I was introduced to the writing of C.S. Lewis when I was a junior in college. His work has since profoundly influenced my faith in Christ, perhaps more so than anyone else.
Mere Christianity captured my mind and invited me to think reasonably about what I believe. The Chronicles of Narnia captured my heart and drew me to a deeper love for Christ. The Weight of Glory compelled me to consider the responsibility I have to others in encouraging their spiritual maturity. The Screwtape Letters unveiled the subtly and horror of spiritual warfare. A Grief Observed taught me to pray raw and honest prayers to a God who can handle my brokenness and even my anger and disappointment at a broken world.
Lewis is, undoubtedly, one of my heroes in the faith.
I never got to meet Lewis. He passed away decades before I was born.
But, I got to meet another hero of mine while I was in England last month.
You've probably never heard of him.
His name is Walter Hooper.
Hooper was Lewis’s secretary the last year of his life.
The publishing company that put out Lewis’ books was planning to pull them from print, as was, at the time, common practice when an author passed away. Hooper, a native of North Carolina, resolved to stay in England and dedicated himself to keeping the legacy of Lewis alive. He fought to keep Lewis’ writing in print and he succeeded. He also compiled and published thousands of letters written by Lewis.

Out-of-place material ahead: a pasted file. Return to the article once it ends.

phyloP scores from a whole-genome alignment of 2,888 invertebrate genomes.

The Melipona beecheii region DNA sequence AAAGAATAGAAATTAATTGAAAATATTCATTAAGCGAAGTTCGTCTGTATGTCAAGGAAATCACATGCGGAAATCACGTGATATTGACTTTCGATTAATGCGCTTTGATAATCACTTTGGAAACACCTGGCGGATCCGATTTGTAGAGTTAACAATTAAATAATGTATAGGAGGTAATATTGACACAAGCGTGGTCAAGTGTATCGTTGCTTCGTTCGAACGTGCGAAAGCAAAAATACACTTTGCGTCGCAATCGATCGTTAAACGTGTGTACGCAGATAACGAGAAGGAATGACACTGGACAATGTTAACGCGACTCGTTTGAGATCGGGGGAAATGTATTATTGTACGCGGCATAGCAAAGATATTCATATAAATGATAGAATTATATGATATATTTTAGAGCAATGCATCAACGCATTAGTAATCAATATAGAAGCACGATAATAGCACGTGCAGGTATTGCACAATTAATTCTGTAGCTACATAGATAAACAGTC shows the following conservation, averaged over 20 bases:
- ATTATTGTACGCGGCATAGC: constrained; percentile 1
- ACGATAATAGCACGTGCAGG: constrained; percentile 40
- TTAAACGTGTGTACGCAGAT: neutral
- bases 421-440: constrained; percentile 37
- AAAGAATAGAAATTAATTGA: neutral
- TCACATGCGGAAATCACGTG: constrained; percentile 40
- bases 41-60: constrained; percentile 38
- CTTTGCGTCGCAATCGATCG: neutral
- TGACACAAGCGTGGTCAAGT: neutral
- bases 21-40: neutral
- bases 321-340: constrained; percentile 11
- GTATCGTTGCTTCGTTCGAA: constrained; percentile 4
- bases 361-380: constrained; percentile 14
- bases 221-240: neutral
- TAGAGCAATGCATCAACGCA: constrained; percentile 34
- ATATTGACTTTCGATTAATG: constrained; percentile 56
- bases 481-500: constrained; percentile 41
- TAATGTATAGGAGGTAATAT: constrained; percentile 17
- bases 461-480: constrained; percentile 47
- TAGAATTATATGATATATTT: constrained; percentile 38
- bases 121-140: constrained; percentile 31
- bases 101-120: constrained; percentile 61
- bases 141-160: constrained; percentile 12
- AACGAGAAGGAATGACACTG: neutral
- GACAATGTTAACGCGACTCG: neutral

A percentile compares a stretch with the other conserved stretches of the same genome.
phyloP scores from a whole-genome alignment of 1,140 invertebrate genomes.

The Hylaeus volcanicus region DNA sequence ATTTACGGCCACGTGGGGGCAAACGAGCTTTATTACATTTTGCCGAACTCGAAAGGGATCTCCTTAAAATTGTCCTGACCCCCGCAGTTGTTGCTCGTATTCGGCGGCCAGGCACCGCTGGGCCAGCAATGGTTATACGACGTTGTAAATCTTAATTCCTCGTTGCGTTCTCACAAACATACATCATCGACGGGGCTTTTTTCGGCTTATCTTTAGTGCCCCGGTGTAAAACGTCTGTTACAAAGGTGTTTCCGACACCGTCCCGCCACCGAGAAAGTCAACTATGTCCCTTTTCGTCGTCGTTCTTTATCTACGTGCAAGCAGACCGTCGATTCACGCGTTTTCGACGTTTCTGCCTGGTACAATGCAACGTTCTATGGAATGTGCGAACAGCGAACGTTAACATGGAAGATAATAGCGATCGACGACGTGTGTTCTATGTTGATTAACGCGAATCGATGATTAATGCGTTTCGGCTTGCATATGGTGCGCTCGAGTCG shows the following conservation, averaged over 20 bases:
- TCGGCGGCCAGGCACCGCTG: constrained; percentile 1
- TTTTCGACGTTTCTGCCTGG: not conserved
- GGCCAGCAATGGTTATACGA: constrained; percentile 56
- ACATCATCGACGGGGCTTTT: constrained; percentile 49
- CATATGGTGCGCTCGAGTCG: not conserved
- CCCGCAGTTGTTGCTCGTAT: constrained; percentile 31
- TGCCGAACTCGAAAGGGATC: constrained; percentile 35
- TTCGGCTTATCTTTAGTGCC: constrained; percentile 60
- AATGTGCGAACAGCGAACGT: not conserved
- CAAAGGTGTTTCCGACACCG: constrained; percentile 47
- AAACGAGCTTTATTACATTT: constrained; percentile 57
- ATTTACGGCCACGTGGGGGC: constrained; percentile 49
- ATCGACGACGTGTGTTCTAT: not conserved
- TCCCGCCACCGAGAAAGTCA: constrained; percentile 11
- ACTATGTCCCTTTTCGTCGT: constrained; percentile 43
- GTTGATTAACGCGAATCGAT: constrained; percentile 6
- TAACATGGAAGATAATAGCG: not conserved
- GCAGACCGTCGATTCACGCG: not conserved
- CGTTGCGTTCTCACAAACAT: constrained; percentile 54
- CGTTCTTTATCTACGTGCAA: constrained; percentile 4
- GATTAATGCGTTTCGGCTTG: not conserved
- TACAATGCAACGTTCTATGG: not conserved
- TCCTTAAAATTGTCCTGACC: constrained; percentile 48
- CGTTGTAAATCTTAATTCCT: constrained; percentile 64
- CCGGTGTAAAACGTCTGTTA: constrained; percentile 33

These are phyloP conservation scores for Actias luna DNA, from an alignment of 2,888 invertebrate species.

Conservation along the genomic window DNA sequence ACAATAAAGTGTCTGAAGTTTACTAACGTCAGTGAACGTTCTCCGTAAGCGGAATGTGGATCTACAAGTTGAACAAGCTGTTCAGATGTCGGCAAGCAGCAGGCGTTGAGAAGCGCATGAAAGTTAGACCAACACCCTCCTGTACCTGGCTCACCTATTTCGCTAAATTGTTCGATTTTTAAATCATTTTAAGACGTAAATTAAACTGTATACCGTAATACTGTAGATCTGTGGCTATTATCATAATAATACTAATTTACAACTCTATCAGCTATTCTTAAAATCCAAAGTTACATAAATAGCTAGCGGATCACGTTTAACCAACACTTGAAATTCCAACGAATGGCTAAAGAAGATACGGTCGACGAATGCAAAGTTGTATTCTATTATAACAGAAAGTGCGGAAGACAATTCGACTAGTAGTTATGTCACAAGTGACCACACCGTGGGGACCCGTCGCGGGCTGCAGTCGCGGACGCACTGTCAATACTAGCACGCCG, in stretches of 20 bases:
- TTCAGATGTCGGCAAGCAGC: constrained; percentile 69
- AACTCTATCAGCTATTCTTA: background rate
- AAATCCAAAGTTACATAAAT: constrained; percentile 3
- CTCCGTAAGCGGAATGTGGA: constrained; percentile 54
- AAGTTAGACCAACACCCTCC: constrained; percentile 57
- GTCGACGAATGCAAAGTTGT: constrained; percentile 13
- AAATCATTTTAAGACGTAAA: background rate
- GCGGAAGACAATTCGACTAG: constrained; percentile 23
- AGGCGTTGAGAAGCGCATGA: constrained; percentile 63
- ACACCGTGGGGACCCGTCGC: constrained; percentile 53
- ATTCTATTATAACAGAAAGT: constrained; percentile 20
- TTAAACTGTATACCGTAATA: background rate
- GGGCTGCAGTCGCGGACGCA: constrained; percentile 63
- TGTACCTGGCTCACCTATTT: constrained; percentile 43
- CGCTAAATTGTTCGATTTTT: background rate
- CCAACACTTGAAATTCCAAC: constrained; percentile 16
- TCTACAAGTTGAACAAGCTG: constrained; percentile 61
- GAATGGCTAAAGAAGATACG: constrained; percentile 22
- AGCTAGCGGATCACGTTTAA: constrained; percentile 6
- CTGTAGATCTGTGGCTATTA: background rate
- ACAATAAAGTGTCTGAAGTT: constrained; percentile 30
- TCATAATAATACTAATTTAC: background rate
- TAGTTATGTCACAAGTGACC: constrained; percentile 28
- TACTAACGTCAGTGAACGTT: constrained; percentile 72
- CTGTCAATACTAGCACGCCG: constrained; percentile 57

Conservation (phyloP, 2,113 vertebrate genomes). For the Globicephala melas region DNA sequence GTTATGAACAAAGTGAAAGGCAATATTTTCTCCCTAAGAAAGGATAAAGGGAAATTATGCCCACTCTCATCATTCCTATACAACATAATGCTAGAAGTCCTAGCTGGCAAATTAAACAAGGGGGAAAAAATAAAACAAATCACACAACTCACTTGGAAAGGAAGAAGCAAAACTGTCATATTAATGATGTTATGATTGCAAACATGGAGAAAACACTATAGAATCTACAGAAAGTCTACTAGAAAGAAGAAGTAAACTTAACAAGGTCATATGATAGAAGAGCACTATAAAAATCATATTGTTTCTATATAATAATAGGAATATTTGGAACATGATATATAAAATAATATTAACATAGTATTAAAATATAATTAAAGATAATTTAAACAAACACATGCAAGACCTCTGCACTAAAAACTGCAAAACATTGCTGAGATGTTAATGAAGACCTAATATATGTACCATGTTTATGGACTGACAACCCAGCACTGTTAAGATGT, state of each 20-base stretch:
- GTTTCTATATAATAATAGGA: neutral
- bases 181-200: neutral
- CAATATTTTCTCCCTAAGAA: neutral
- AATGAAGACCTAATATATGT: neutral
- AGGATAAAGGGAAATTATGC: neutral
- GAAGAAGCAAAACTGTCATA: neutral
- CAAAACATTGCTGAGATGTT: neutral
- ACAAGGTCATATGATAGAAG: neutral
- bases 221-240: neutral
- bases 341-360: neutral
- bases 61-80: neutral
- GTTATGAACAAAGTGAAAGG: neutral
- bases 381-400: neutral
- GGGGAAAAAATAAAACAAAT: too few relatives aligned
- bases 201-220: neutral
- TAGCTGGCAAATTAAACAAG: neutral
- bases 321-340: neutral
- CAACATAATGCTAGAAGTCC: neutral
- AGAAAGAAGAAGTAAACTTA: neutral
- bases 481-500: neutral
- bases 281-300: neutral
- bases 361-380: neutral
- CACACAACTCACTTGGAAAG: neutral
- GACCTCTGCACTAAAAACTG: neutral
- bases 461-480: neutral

It’s not a stretch to suggest that if we didn’t have Hooper, we wouldn’t have Lewis. That is, he would not be as widely known, read, or regarded as he is today.
It’s tempting to envy how God has gifted another. It’s tempting to become discontent in how God has gifted us. It’s tempting to succumb to the notion that those who receive recognition and acclamation for their influence, like Lewis, are the ones who are really making a difference in the world.
But, we need those able to stand on the stage and those able to build the stage.
For the Christian community to function as it was intended, we need everyone pursuing a unified purpose by way of their distinct giftedness. We are not to compete with one another, but complement one another.
Lewis used his gifts, and Hooper used his. God is still using Lewis to change hearts and minds. God used Hooper to make such change possible.
That’s why Walter Hooper is also, though for different reasons, my hero and why it was such an honor to meet him. I owe him a debt of gratitude for humbly using his gifts so that another could use theirs.